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Say Goodbye to Long DMV Lines, Forever

In 2003, I had a single-minded focus, get my drivers license. Like most 16 year olds, getting my license meant freedom, and I was ready to take any measure necessary to achieve the open road. But one thing stood in my way, the dreaded DMV. I can remember vividly waiting in line for over four hours to reach the counter, only to find out I was missing an essential document and would have to come back another day. To say I was disappointed would be a gross understatement.

Now, teens and adults alike in Texas can get their drivers license online. With a simple click of the mouse they are able to circumvent the DMV lines. But the relationship doesn’t stop there, Texas.gov also seeks to engage citizens as they go through the registration process.

Erin Hutchins is the General Manager and Director of Portal Operations at Texas.gov. She told me during GovLoop’s State and Local Spotlight interview that moving services online isn’t just good for citizens, but it makes government more efficient as well.

At Texas.gov we work really hard to provide the best possible interface with our constituents. That is the whole point of the Texas.gov site and the services that we provide. If you are a constituent there are a number of different ways you interact with us, either because you have to (have to renew your license). There are other ways that you can engage with us in other ways too, like petitions that are not forced,” said Hutchins.

Focus on online

“We have some very interesting engagement methods at Texas.gov where we have really focused our design for the state portal as well as our online services on improving the way our citizens are really interacting with us and creating conversations. For example, when you get to the end of a driver’s license renewal – a place where you have to do something with us – and at the end we ask you to tell your friends, tweet, Facebook what you have just done. You can also write us back and ask us any questions that you want via our facebook page or our twitter feed and give us some ideas to improve with our guest satisfaction options,” said Hutchins.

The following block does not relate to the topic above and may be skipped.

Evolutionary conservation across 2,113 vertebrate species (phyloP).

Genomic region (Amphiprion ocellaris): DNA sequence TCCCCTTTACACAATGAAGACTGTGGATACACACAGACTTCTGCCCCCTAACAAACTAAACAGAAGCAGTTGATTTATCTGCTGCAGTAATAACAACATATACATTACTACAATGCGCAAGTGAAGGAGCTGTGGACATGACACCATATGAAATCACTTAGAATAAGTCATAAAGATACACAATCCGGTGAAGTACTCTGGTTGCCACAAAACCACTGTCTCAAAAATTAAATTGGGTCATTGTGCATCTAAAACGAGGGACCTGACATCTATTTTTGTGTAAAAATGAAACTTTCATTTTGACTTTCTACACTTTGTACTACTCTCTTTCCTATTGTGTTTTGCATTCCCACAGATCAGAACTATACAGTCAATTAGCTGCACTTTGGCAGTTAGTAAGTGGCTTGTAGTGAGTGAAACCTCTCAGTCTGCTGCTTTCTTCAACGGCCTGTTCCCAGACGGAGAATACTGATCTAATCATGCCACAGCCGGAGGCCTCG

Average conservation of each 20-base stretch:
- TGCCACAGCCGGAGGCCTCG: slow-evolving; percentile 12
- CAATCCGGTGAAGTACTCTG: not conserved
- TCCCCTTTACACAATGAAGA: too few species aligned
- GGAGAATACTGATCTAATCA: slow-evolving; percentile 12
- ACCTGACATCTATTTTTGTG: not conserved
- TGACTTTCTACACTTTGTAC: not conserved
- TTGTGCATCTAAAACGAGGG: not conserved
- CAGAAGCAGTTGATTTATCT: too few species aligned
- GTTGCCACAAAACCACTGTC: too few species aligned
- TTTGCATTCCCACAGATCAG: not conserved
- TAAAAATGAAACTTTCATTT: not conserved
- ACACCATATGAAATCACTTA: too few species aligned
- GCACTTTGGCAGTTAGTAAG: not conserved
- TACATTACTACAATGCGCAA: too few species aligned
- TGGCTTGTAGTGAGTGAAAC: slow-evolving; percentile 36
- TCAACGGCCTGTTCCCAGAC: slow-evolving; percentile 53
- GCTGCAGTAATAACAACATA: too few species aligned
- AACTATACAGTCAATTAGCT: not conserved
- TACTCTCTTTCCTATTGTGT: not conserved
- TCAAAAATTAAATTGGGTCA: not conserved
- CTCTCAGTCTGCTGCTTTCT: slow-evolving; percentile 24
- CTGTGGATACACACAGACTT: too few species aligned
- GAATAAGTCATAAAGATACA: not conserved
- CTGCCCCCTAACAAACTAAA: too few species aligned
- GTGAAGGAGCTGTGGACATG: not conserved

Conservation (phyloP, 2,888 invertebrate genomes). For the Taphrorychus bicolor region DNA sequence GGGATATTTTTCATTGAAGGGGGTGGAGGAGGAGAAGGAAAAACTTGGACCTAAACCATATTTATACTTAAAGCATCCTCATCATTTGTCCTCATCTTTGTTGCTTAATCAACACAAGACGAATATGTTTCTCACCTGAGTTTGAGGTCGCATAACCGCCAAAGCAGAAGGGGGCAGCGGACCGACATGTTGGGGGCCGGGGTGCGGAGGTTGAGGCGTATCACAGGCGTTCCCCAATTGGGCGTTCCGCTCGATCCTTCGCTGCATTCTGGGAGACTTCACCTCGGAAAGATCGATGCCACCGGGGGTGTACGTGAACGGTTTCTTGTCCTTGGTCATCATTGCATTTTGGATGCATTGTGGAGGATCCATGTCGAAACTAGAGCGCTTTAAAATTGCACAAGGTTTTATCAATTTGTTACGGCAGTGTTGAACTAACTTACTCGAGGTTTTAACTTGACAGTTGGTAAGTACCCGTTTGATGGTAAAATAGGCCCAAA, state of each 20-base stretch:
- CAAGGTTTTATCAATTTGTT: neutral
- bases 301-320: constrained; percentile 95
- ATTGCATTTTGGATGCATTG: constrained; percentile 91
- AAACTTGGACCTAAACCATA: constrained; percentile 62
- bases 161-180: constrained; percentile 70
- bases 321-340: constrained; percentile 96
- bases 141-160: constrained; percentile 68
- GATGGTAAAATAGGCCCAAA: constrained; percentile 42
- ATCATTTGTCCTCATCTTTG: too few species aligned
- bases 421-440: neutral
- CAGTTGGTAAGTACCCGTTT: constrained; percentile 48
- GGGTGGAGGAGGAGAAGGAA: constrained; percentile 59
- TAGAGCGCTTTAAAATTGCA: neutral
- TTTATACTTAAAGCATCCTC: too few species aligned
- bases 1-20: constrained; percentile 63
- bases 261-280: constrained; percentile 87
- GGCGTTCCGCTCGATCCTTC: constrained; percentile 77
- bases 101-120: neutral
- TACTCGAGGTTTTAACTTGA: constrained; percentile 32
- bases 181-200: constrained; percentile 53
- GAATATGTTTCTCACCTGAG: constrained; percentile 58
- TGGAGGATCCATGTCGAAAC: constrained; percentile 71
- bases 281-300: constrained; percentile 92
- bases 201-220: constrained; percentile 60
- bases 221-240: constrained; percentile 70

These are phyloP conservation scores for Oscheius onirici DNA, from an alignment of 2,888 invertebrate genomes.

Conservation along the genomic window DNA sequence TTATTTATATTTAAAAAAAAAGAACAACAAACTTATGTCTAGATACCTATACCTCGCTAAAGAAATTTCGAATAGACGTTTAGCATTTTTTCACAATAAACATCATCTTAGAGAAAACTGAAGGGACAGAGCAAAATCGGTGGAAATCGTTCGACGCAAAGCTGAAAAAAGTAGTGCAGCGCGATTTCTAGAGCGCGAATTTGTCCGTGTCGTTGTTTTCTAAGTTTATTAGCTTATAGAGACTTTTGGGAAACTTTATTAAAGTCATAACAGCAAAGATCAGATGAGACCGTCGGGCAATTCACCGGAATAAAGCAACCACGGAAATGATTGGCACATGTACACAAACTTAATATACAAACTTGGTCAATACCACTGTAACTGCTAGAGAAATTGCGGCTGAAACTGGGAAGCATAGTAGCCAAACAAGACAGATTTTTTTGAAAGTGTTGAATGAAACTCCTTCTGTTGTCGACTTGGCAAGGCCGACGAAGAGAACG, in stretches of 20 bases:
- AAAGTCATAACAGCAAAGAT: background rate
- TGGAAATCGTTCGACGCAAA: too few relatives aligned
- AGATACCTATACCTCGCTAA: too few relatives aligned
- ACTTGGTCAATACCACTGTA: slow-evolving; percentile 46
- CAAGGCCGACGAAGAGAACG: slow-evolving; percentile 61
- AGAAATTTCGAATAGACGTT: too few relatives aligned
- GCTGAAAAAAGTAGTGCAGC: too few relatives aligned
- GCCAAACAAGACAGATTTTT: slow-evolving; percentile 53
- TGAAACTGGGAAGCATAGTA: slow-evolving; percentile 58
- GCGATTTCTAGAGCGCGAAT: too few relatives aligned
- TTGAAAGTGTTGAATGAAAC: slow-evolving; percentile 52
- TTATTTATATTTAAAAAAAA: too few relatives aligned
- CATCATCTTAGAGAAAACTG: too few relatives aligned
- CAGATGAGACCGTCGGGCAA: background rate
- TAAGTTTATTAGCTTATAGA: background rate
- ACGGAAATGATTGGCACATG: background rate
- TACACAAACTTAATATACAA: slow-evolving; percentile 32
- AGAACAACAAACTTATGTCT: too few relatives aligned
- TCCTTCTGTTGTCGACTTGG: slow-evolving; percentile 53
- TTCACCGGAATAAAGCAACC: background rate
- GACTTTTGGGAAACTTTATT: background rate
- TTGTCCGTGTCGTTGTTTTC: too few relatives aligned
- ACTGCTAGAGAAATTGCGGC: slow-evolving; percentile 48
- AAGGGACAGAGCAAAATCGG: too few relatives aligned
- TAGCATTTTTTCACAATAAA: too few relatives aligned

What has response the public response been like?

“We don’t have thousands of our users actually taking the time to provide that interactive feedback, but we do actually get a number of folks, particularly on the professional licensing, drivers license transactions, motor vehicle registration kinds of functions write us. They say things like , ‘I completed this transaction and it was incredibly successful.’ said Hutchins.

Government gets in on the conversation

“Yu will often hear our staff say, ‘People are having the conversation with you and about you – and always have been – constituents have been in the world saying this is what government is doing right this is what they are doing wrong. Gosh if they only did this it would be so helpful.’ Previously, those comments were going into a bit of a blackhole and government wasn’t really hearing it. There was a little fear for awhile about engaging in social media contact with our constituency. But we decided, they are saying these things anyway, we might as well be part of the conversation and see if we can’t turn some of that messaging around,” said Hutchins.

Proven success?

“The license renewal page is the number three page on the entire Texas.gov site. Furthermore, of the eligible population to renew your drivers license online about 50% are using our online service. That is a pretty amazing percentage for sure,” said Hutchins.

24/7 service

“‘Always available’ is the core message of our marketing and public communications outreach. We are always trying to drive that interaction to a place and time that is convenient for the constituent and benefit the agency through some of the efficiencies that can be gained there. One of the primary examples of ‘always engaged’ is some our mobile functionality. Texas.gov in and of itself was designed with responsive design. So you can access it effectively from your desktop, smartphone or tablet. Most of our online services also use responsive design so you can complete those transactions on alternative forms so you are not just locked down to your desktop,” said Hutchins.

Measure success?

“One of the things we do is focus very heavily on our measurements and our metrics. We have a real investment on our analytics and our services. One of the things we discovered was about 8% of our user base uses some sort of mobile technology to interact with us. So if we are going to continue to grow that population we knew we needed to make that investment in responsive design so we could have that engagement,” said Hutchins.

Why does good customer service matter?

“Customer service matters because we are focused on driving efficiencies and doing good by the taxpayer funds. We are fundamentally stewards of the state. If we are not providing a good service, that doesn’t meet the constituent needs they are not going to adopt the service. If they don’t adopt the service than the efficiencies that we would expect to see from the online services are not realized. In order for us to be good stewards of state funds we need to be driving efficiencies and pointing the resources of that state in the right direction,” said Hutchins.

If you have heard of a similar service or what to learn more about Texas.gov email me at emily@govloop.com. You can find all of our State and Local Spotlight interviews under keyword “emily’s corner.”

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